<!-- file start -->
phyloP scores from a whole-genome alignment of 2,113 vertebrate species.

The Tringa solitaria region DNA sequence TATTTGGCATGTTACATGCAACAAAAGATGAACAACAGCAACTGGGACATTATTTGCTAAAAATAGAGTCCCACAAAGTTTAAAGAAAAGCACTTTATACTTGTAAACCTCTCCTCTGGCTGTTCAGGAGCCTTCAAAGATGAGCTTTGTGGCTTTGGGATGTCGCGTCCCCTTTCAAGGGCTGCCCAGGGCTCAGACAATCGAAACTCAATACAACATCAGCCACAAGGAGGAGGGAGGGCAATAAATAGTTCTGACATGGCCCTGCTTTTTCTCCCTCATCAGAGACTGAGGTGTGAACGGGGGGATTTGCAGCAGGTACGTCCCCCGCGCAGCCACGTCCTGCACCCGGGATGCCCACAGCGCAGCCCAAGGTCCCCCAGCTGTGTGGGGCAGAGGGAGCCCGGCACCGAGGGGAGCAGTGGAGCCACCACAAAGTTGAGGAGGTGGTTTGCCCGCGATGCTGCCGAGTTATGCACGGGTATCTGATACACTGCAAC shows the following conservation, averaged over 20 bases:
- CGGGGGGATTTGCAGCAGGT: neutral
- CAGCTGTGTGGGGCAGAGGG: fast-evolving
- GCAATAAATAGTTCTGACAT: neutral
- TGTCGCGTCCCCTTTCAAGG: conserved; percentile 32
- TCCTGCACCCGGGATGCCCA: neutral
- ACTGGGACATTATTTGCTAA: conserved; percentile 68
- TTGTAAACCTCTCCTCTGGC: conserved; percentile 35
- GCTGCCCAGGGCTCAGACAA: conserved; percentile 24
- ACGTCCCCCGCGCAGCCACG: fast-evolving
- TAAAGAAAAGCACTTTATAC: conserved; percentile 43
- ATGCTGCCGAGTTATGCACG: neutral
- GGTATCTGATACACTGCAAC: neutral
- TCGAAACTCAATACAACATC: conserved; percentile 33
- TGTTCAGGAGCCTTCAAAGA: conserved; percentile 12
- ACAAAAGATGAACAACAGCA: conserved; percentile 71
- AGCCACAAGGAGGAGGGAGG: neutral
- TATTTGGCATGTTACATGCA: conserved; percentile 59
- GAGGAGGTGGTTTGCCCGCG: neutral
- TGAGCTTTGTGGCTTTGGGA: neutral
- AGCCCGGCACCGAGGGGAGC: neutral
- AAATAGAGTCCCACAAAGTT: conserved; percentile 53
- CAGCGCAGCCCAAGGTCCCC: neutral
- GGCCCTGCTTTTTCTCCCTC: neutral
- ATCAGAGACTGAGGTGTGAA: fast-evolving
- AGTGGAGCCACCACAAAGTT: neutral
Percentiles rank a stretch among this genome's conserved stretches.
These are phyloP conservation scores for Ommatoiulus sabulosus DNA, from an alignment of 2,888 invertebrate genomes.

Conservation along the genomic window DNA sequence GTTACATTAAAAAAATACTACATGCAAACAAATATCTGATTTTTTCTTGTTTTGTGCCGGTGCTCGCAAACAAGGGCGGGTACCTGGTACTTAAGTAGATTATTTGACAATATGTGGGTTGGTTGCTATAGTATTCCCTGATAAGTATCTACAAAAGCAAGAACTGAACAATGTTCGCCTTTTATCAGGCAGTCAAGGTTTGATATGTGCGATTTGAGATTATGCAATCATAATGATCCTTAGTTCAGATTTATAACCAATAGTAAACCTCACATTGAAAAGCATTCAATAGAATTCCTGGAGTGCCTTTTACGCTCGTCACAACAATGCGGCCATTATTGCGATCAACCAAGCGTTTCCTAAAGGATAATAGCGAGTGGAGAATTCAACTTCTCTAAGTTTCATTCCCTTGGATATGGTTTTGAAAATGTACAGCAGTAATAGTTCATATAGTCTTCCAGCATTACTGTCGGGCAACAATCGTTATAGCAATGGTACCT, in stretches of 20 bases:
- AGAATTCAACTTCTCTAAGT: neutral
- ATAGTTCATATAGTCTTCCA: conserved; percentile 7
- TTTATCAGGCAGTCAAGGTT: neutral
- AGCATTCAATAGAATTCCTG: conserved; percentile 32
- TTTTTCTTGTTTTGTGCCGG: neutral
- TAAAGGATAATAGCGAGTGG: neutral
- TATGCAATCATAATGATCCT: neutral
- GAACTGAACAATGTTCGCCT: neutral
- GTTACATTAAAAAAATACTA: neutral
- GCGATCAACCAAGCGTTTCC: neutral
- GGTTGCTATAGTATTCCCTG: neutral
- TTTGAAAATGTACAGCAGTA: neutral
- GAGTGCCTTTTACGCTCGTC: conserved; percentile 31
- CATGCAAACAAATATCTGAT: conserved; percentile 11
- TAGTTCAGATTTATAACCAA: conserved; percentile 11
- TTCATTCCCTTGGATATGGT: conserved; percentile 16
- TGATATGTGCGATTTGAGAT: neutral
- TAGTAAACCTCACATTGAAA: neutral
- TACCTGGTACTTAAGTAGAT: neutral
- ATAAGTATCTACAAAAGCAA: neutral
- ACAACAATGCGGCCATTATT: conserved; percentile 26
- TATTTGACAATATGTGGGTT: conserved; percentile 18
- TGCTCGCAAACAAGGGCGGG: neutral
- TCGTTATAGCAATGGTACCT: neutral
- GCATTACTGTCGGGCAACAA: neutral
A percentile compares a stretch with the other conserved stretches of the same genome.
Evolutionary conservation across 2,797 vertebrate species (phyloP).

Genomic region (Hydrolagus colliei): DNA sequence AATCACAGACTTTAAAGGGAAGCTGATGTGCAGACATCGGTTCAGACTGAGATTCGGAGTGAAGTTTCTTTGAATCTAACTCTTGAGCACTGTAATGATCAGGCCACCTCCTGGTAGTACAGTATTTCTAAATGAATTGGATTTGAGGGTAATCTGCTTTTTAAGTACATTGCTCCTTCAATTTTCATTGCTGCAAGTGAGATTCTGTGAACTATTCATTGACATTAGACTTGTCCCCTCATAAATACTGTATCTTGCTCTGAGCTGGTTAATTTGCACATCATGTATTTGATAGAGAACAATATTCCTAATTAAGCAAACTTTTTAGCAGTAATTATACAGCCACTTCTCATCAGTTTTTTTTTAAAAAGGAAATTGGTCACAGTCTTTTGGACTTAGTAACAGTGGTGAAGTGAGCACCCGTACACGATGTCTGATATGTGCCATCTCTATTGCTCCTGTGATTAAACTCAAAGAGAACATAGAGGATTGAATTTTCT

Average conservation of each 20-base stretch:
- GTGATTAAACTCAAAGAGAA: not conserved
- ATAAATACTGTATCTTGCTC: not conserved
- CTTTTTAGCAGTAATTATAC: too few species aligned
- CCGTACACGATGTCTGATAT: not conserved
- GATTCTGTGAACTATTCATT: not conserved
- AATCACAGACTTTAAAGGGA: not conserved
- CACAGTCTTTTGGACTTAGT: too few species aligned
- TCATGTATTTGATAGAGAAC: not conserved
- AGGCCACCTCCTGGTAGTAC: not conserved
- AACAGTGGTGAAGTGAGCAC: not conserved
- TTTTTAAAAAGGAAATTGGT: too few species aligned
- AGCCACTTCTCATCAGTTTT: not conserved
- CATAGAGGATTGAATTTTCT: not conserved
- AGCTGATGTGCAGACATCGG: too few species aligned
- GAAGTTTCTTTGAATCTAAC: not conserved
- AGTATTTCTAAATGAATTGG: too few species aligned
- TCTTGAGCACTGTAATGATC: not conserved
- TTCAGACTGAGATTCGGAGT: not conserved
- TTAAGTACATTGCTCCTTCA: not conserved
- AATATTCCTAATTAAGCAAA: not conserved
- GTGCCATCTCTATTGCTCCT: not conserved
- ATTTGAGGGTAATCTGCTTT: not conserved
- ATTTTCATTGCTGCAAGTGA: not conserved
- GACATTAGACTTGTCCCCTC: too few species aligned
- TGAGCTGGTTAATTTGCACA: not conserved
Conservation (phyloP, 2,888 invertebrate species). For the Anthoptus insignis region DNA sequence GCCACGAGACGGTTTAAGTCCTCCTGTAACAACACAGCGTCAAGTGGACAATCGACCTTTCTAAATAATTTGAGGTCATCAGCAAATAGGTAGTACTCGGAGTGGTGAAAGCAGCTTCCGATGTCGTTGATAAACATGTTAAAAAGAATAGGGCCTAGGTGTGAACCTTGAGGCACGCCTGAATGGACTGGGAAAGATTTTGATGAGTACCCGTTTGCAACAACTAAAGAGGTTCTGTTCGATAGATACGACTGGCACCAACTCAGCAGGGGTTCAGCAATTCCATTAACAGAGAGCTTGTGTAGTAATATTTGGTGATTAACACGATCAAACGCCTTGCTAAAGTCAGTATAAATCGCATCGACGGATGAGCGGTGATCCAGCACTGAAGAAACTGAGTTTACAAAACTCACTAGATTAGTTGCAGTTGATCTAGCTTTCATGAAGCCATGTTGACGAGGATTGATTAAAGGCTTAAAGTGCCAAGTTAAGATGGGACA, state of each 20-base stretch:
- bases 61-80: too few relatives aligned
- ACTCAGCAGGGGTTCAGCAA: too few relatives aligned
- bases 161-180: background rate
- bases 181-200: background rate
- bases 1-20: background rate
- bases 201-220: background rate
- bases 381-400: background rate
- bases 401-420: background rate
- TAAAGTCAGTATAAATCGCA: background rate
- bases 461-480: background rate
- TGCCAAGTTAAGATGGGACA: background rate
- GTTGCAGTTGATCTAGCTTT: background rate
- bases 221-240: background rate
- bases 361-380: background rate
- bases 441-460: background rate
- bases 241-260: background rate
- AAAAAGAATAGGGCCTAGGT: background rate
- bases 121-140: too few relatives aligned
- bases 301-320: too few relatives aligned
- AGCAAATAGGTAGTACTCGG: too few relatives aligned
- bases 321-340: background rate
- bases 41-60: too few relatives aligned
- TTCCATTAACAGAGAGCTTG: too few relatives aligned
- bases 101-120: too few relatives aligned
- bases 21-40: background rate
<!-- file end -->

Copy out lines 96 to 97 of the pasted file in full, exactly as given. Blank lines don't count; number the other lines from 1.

- TGCCAAGTTAAGATGGGACA: background rate
- GTTGCAGTTGATCTAGCTTT: background rate